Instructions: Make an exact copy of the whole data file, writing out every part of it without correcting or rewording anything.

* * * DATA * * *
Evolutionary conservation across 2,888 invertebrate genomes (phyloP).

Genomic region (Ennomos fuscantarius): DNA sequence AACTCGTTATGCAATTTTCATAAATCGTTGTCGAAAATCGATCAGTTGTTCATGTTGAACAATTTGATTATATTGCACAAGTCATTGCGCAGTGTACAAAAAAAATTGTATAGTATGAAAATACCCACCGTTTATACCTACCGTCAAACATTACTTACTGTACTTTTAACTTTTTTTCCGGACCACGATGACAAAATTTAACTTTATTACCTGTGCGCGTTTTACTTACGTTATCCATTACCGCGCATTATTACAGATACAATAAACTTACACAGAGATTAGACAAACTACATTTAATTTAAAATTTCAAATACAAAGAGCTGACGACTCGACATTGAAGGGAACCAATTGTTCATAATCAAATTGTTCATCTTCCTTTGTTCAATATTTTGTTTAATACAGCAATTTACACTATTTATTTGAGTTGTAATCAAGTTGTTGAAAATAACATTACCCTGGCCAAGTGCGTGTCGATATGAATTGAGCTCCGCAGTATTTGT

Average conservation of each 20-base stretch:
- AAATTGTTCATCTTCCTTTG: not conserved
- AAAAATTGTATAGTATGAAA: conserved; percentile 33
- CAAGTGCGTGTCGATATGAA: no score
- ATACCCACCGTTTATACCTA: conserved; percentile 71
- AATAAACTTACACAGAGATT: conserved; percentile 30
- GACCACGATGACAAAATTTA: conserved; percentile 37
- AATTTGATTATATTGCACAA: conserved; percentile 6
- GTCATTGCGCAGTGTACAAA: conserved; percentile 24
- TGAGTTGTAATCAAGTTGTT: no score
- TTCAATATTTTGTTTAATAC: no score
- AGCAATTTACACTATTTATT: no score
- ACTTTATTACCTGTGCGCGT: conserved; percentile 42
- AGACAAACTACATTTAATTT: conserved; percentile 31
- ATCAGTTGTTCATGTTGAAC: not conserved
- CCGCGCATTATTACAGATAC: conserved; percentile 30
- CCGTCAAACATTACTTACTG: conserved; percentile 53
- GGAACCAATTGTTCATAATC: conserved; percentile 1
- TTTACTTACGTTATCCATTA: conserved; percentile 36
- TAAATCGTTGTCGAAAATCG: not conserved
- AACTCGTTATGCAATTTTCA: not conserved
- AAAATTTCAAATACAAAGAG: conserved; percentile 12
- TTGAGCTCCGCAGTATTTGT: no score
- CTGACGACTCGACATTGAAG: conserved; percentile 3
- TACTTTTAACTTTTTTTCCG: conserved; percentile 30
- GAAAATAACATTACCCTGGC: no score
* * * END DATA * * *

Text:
Evolutionary conservation across 2,888 invertebrate genomes (phyloP).

Genomic region (Ennomos fuscantarius): DNA sequence AACTCGTTATGCAATTTTCATAAATCGTTGTCGAAAATCGATCAGTTGTTCATGTTGAACAATTTGATTATATTGCACAAGTCATTGCGCAGTGTACAAAAAAAATTGTATAGTATGAAAATACCCACCGTTTATACCTACCGTCAAACATTACTTACTGTACTTTTAACTTTTTTTCCGGACCACGATGACAAAATTTAACTTTATTACCTGTGCGCGTTTTACTTACGTTATCCATTACCGCGCATTATTACAGATACAATAAACTTACACAGAGATTAGACAAACTACATTTAATTTAAAATTTCAAATACAAAGAGCTGACGACTCGACATTGAAGGGAACCAATTGTTCATAATCAAATTGTTCATCTTCCTTTGTTCAATATTTTGTTTAATACAGCAATTTACACTATTTATTTGAGTTGTAATCAAGTTGTTGAAAATAACATTACCCTGGCCAAGTGCGTGTCGATATGAATTGAGCTCCGCAGTATTTGT

Average conservation of each 20-base stretch:
- AAATTGTTCATCTTCCTTTG: not conserved
- AAAAATTGTATAGTATGAAA: conserved; percentile 33
- CAAGTGCGTGTCGATATGAA: no score
- ATACCCACCGTTTATACCTA: conserved; percentile 71
- AATAAACTTACACAGAGATT: conserved; percentile 30
- GACCACGATGACAAAATTTA: conserved; percentile 37
- AATTTGATTATATTGCACAA: conserved; percentile 6
- GTCATTGCGCAGTGTACAAA: conserved; percentile 24
- TGAGTTGTAATCAAGTTGTT: no score
- TTCAATATTTTGTTTAATAC: no score
- AGCAATTTACACTATTTATT: no score
- ACTTTATTACCTGTGCGCGT: conserved; percentile 42
- AGACAAACTACATTTAATTT: conserved; percentile 31
- ATCAGTTGTTCATGTTGAAC: not conserved
- CCGCGCATTATTACAGATAC: conserved; percentile 30
- CCGTCAAACATTACTTACTG: conserved; percentile 53
- GGAACCAATTGTTCATAATC: conserved; percentile 1
- TTTACTTACGTTATCCATTA: conserved; percentile 36
- TAAATCGTTGTCGAAAATCG: not conserved
- AACTCGTTATGCAATTTTCA: not conserved
- AAAATTTCAAATACAAAGAG: conserved; percentile 12
- TTGAGCTCCGCAGTATTTGT: no score
- CTGACGACTCGACATTGAAG: conserved; percentile 3
- TACTTTTAACTTTTTTTCCG: conserved; percentile 30
- GAAAATAACATTACCCTGGC: no score